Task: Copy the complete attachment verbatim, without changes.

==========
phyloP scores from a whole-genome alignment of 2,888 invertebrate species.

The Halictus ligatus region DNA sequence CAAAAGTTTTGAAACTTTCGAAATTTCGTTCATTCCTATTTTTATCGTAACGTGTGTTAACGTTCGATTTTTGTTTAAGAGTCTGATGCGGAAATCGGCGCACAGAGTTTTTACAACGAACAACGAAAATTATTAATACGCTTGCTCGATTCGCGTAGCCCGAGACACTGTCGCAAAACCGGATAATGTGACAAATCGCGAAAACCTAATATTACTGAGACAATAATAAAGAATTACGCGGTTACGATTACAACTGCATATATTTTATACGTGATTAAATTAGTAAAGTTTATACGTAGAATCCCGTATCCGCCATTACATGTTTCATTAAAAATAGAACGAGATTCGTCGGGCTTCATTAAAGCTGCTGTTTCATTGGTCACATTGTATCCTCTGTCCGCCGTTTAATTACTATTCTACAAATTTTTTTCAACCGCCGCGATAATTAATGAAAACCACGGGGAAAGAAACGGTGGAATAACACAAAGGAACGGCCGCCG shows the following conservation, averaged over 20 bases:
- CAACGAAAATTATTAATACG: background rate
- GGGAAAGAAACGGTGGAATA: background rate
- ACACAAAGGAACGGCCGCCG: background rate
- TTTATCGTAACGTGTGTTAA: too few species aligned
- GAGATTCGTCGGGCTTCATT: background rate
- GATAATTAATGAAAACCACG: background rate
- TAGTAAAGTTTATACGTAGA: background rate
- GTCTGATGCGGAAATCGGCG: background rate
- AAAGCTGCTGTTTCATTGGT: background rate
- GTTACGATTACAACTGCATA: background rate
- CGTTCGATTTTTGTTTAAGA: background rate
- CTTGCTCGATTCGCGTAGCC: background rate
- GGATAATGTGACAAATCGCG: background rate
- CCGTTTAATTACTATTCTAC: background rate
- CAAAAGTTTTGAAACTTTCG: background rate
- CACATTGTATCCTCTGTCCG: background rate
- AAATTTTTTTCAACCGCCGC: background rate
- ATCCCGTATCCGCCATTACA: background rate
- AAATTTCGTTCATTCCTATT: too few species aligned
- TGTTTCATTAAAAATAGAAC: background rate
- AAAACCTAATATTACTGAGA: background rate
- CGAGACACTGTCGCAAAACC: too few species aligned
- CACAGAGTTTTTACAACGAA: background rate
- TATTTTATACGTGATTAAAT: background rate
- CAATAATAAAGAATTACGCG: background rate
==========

phyloP scores from a whole-genome alignment of 2,888 invertebrate species.

The Halictus ligatus region DNA sequence CAAAAGTTTTGAAACTTTCGAAATTTCGTTCATTCCTATTTTTATCGTAACGTGTGTTAACGTTCGATTTTTGTTTAAGAGTCTGATGCGGAAATCGGCGCACAGAGTTTTTACAACGAACAACGAAAATTATTAATACGCTTGCTCGATTCGCGTAGCCCGAGACACTGTCGCAAAACCGGATAATGTGACAAATCGCGAAAACCTAATATTACTGAGACAATAATAAAGAATTACGCGGTTACGATTACAACTGCATATATTTTATACGTGATTAAATTAGTAAAGTTTATACGTAGAATCCCGTATCCGCCATTACATGTTTCATTAAAAATAGAACGAGATTCGTCGGGCTTCATTAAAGCTGCTGTTTCATTGGTCACATTGTATCCTCTGTCCGCCGTTTAATTACTATTCTACAAATTTTTTTCAACCGCCGCGATAATTAATGAAAACCACGGGGAAAGAAACGGTGGAATAACACAAAGGAACGGCCGCCG shows the following conservation, averaged over 20 bases:
- CAACGAAAATTATTAATACG: background rate
- GGGAAAGAAACGGTGGAATA: background rate
- ACACAAAGGAACGGCCGCCG: background rate
- TTTATCGTAACGTGTGTTAA: too few species aligned
- GAGATTCGTCGGGCTTCATT: background rate
- GATAATTAATGAAAACCACG: background rate
- TAGTAAAGTTTATACGTAGA: background rate
- GTCTGATGCGGAAATCGGCG: background rate
- AAAGCTGCTGTTTCATTGGT: background rate
- GTTACGATTACAACTGCATA: background rate
- CGTTCGATTTTTGTTTAAGA: background rate
- CTTGCTCGATTCGCGTAGCC: background rate
- GGATAATGTGACAAATCGCG: background rate
- CCGTTTAATTACTATTCTAC: background rate
- CAAAAGTTTTGAAACTTTCG: background rate
- CACATTGTATCCTCTGTCCG: background rate
- AAATTTTTTTCAACCGCCGC: background rate
- ATCCCGTATCCGCCATTACA: background rate
- AAATTTCGTTCATTCCTATT: too few species aligned
- TGTTTCATTAAAAATAGAAC: background rate
- AAAACCTAATATTACTGAGA: background rate
- CGAGACACTGTCGCAAAACC: too few species aligned
- CACAGAGTTTTTACAACGAA: background rate
- TATTTTATACGTGATTAAAT: background rate
- CAATAATAAAGAATTACGCG: background rate